b. The following services must be stopped: AntiVirus, COM+, Server management services, vmware tools, Distributed Transaction Coordinator, and WMI.

c. Verify the following services are running before beginning the UB14 installation:

i. OracleECCREP_HOMETNSListener

ii. OracleServiceRAMBDB

iii. OracleServiceEMCSTSDB

9. Begin the UB14 Installation (CC_4079 for 32bit, CC_5013 for 64bit)

a. Execute the Patch61014383_4979_x86.exe patch (or the 64 bit patch if you’re on a 64bit server).

b. I recommend reading the UB14 readme file. If you encounter any errors, a few common install issues are listed.

c. This step takes a very long time, count on at least 3-4 hours. I also have StorageScope which added additional time.

d. After the patch install completes, change all the services back to their original ‘automatic’ state.

e. Reboot the repository server

10. Install the latest cumulative Update Bundle 14 patch next (The most current right now is CC_5046).

a. The current version of the UB14 patch can be downloaded here:

b. Stop the EMC Control Center Store and Server Services

c. Stop the following Services:

i. EMC ControlCenter API Server

ii. EMC ControlCenter Key Management Server

iii. EMC ControlCenter Master Agent

iv. EMC ControlCenter Repository

v. EMC ControlCenter Server

vi. EMC ControlCenter Store

vii. EMC ControlCenter STS MSA Web Server

viii. EMC ControlCenter Web Server

ix. EMC StorageScope Repository

x. EMC StorageScope Server

d. Run Patch 61014615_5046_hds.exe

e. Restart all Services that were stopped earlier in steps B and C.

f. Apply patch to agents:

i. Start the ECC Console

ii. Right click on the repository server object

iii. Select Agents à Apply Patch

iv. If the task fails, restart the master agent from the console

11. Update The application server

a. Install the latest Unisphere Host AgentÂ -_all_supported_32_&_64-bit_versions)__1.

b. Install the latest Navisphere CLI

c. Update the ECC Console by navigating to https://<repository_server>:30002/webinstall

i. Click Installation

ii. Click Console Patch

d. Install Solutions Enabler on the application server (not the MRLK version)

i. Windows 32 bit download

ii. Windows 64 bit download:

iii. Stop existing ECC and Solutions Enabler services

iv. Launch Install

e. Apply Agent patches from within ECC Console

i. Start the ECC Console

ii. Right click on the application server object

iii. Select Agents à Apply Patch

iv. If the task fails, restart the master agent from the console

12. Verify that WLA Archive collection (performance data) is collecting properly.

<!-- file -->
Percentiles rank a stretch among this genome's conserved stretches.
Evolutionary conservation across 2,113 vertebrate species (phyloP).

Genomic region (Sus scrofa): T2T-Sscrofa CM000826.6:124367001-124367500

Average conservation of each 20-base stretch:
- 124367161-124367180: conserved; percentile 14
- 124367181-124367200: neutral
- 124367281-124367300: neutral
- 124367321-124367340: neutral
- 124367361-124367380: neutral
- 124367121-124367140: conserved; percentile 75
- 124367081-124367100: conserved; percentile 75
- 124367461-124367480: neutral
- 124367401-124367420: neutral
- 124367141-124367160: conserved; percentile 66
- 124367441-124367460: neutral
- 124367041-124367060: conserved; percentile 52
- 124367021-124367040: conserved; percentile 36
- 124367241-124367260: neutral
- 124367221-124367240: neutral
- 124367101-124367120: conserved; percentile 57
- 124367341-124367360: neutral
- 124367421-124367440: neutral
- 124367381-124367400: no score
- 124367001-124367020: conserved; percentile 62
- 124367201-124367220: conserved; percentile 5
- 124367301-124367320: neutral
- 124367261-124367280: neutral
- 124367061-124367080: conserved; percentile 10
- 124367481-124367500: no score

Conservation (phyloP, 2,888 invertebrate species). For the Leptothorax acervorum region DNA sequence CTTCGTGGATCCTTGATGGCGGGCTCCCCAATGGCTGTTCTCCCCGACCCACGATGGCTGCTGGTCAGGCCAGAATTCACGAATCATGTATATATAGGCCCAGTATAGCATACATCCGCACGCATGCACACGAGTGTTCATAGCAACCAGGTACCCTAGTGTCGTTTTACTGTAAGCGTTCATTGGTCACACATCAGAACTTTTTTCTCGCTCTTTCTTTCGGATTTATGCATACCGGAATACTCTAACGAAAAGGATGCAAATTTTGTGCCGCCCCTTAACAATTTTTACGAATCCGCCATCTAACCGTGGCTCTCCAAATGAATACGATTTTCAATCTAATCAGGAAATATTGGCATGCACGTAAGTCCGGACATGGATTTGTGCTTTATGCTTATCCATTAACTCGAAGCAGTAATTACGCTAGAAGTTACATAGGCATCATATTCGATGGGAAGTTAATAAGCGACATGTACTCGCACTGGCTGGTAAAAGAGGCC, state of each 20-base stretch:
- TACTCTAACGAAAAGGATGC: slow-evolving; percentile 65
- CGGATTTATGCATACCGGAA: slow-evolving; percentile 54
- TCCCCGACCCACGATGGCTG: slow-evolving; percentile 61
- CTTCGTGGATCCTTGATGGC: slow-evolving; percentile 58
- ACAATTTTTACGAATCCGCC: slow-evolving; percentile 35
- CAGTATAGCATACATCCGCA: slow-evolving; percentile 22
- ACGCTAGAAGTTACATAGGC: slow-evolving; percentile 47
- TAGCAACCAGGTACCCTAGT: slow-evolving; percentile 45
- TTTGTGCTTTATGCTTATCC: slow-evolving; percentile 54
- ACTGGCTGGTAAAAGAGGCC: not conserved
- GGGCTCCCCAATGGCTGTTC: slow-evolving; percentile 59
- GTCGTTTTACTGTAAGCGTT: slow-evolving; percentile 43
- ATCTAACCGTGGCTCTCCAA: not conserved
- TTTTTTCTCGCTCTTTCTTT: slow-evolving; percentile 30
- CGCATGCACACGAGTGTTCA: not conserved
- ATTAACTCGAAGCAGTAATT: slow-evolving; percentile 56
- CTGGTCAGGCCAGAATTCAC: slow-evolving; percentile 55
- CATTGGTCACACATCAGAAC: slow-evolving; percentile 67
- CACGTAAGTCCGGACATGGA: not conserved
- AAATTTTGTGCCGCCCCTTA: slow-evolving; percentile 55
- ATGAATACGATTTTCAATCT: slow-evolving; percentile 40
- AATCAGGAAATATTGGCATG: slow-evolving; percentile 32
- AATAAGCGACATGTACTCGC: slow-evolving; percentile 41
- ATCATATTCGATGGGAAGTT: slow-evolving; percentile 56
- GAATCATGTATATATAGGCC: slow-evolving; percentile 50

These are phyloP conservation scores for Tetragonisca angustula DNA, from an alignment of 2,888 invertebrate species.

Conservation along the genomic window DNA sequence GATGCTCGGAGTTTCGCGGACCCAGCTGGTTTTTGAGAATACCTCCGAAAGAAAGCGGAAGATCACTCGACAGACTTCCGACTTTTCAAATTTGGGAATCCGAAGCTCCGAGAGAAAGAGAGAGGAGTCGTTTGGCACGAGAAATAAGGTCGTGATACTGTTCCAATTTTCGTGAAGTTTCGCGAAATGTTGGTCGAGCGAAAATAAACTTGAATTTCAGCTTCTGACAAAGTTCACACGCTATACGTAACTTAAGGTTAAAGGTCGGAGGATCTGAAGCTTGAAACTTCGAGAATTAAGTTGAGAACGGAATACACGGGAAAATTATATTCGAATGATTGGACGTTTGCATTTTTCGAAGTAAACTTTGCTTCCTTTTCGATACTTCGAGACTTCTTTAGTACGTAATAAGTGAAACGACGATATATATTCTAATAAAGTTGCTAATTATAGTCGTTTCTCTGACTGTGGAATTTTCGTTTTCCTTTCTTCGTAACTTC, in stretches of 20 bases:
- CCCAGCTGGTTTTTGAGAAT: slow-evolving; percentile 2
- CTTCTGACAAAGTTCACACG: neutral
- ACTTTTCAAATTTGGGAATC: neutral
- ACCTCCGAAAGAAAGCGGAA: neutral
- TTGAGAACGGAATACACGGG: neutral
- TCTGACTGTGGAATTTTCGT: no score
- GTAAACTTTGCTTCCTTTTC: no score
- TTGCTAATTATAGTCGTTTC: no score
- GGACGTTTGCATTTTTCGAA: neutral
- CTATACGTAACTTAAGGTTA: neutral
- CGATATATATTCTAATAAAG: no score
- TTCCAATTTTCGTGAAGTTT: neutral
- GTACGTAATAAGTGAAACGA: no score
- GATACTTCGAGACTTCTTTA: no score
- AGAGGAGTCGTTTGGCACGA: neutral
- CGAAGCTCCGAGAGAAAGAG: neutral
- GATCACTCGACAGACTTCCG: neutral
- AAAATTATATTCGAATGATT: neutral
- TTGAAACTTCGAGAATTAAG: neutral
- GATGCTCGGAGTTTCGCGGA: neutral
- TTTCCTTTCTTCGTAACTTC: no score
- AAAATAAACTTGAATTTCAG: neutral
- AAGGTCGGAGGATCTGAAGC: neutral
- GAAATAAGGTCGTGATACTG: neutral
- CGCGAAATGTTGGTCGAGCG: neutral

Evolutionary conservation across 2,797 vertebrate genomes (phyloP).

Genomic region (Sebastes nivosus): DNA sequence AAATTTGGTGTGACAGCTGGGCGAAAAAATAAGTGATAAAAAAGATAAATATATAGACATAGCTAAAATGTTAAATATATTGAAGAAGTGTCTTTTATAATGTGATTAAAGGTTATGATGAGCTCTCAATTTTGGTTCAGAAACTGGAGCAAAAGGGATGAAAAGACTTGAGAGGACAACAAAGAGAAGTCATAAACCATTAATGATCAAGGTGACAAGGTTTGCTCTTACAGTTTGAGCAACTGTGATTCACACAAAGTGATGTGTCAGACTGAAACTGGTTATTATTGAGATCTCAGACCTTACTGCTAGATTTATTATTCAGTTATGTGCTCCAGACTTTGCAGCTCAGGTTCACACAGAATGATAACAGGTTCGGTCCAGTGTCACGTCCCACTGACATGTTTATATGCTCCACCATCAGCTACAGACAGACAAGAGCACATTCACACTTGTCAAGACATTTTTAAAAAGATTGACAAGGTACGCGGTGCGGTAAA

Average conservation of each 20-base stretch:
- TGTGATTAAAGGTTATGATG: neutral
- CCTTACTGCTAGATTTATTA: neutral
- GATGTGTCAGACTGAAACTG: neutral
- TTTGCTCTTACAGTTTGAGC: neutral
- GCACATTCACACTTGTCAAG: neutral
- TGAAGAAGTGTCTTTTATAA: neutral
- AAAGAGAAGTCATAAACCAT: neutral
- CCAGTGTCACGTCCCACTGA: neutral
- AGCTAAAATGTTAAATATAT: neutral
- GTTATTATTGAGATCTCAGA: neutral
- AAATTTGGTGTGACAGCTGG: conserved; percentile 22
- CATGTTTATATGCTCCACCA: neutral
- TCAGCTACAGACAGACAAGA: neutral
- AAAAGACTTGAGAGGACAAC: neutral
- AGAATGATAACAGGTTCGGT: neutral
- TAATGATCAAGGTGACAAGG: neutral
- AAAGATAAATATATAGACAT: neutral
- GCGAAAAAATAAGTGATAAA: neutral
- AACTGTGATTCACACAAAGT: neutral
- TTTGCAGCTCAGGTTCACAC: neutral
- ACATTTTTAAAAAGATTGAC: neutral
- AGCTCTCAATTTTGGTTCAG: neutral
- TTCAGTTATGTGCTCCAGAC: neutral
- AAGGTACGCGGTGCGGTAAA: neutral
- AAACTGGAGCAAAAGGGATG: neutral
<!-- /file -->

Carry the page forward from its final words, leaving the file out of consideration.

a. Go to your WLAArchives folder

b. Go to the Clariion\<serial number>\interval subfolder

c. Sort the files by date. If new files are being written then it is working.

13. Verify that all agents are running and are at the correct patch level

a. Launch the Control Center console

b. Click on the small gear icon on the lower right side of the window, which will launch the agents view on the right side of the screen

c. Verify that all agents are running and are patched to Any that require updates can be updated from this screen, right click, choose agents and install patch.

14. Remove backup directories (optional). The List is on page 16 & 17 of the UB14 readme file.

That’s it! You’re done.

Note: 24 hours after the completion of the upgrade I noticed that WLA archive data collection wasn’t working for some of the arrays. I deleted the arrays that were’nt working and rediscovered them, which resolved the problem. Deleting the arrays removes all historical data from StorageScope.

What’s new in EMC Control Center Update Bundle 14 (UB14)?

I’m in the process right now of upgrading our ECC installation from UB12 to UB14.  I’ll be making another post soon with the steps I took to complete the upgrade.  Below is a list of all the new features in UB14.

  • Added support for Oracle 11g.
  • Added Oracle 64-bit support in ControlCenter for 64-bit operating systems.
  • Added support for VMAX 1.5 and CKD devices.
  • Added support for Solutions Enabler 7.5.
  • Added support to discover and display new Federated Tiered Storage (FTS).
  • Added support for EMC CentraStar® 4.2.2.
  • Added support for Java 1.7 update 7.
  • Added support for HDS WLA by using JRE 1.7.
  • Added support for the availability of pool compression information in STS query builder while generating custom reports.
  • Added support for Mixed RAID types in VNX storage pool.
  • Added a new memory check during installation to verify if 4GB of RAM is available to install/upgrade UB14 in an all-in-one setup.
  • Added a new memory check during installation to verify if 3GB of RAM is available to install/upgrade UB14 in a distributed setup.
  • Added a new disk space check during installation to verify if minimum disk space is available for UB14 upgrade in both all-in-one and distributed setups and notify users if the requirement is not met.
  • Added support to export/import database to/from an external drive.